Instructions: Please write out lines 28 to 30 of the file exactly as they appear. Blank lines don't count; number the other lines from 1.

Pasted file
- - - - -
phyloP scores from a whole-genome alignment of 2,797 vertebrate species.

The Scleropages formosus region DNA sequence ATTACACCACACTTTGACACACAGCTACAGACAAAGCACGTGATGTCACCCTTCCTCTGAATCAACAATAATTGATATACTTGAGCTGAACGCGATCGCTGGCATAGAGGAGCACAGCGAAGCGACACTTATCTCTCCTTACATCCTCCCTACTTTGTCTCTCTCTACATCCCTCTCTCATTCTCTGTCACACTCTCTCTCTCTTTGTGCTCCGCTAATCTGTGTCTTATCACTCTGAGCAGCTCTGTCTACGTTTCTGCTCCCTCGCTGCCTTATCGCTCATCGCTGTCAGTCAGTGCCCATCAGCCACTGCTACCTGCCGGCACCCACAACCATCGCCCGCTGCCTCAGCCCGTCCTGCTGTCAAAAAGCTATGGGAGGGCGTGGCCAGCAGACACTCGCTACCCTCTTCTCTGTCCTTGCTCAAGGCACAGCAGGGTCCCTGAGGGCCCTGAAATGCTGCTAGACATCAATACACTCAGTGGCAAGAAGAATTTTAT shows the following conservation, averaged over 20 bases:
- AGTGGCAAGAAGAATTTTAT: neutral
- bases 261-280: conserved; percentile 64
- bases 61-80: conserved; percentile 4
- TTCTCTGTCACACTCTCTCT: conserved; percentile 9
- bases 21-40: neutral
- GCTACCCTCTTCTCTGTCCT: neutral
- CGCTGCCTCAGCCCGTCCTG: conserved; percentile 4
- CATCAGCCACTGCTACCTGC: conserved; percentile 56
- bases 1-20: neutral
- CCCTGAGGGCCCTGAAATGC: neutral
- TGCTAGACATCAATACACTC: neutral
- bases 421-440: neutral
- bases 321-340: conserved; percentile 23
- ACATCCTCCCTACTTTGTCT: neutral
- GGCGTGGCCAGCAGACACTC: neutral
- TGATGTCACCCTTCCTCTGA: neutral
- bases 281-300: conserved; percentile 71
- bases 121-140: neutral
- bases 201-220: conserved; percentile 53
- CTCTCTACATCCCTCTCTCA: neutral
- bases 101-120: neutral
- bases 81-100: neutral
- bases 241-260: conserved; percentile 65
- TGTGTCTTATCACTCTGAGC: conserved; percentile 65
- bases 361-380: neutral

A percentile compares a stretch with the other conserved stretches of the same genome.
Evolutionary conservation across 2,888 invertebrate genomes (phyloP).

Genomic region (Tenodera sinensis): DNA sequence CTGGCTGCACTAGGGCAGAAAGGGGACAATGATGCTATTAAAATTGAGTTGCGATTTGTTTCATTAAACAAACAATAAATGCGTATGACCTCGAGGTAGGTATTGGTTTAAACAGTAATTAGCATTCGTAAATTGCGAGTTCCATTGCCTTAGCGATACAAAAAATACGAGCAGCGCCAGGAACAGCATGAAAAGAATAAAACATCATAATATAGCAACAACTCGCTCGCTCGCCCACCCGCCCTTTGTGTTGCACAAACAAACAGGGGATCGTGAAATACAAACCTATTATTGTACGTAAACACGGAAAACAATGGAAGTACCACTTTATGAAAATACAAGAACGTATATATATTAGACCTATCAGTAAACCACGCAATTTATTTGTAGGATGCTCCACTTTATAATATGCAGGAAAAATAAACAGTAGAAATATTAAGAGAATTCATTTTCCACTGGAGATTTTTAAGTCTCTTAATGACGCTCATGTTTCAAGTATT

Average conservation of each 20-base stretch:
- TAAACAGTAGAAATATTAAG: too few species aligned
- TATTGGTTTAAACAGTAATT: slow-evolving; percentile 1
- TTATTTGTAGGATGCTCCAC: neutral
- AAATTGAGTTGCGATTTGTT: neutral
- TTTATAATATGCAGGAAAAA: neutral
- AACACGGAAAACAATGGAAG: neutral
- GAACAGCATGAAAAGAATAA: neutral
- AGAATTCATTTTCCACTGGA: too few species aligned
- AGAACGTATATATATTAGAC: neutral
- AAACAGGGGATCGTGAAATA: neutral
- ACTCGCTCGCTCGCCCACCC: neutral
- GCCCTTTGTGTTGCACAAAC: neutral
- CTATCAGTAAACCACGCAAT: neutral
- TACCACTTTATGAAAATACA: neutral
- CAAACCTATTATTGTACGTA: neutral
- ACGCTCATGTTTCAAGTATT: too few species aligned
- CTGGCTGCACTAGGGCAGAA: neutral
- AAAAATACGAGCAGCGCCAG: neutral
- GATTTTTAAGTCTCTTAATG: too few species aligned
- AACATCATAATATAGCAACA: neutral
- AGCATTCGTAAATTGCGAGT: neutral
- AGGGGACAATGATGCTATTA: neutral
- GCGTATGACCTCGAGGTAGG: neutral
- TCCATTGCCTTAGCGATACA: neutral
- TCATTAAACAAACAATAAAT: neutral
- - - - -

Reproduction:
A percentile compares a stretch with the other conserved stretches of the same genome.
Evolutionary conservation across 2,888 invertebrate genomes (phyloP).

Genomic region (Tenodera sinensis): DNA sequence CTGGCTGCACTAGGGCAGAAAGGGGACAATGATGCTATTAAAATTGAGTTGCGATTTGTTTCATTAAACAAACAATAAATGCGTATGACCTCGAGGTAGGTATTGGTTTAAACAGTAATTAGCATTCGTAAATTGCGAGTTCCATTGCCTTAGCGATACAAAAAATACGAGCAGCGCCAGGAACAGCATGAAAAGAATAAAACATCATAATATAGCAACAACTCGCTCGCTCGCCCACCCGCCCTTTGTGTTGCACAAACAAACAGGGGATCGTGAAATACAAACCTATTATTGTACGTAAACACGGAAAACAATGGAAGTACCACTTTATGAAAATACAAGAACGTATATATATTAGACCTATCAGTAAACCACGCAATTTATTTGTAGGATGCTCCACTTTATAATATGCAGGAAAAATAAACAGTAGAAATATTAAGAGAATTCATTTTCCACTGGAGATTTTTAAGTCTCTTAATGACGCTCATGTTTCAAGTATT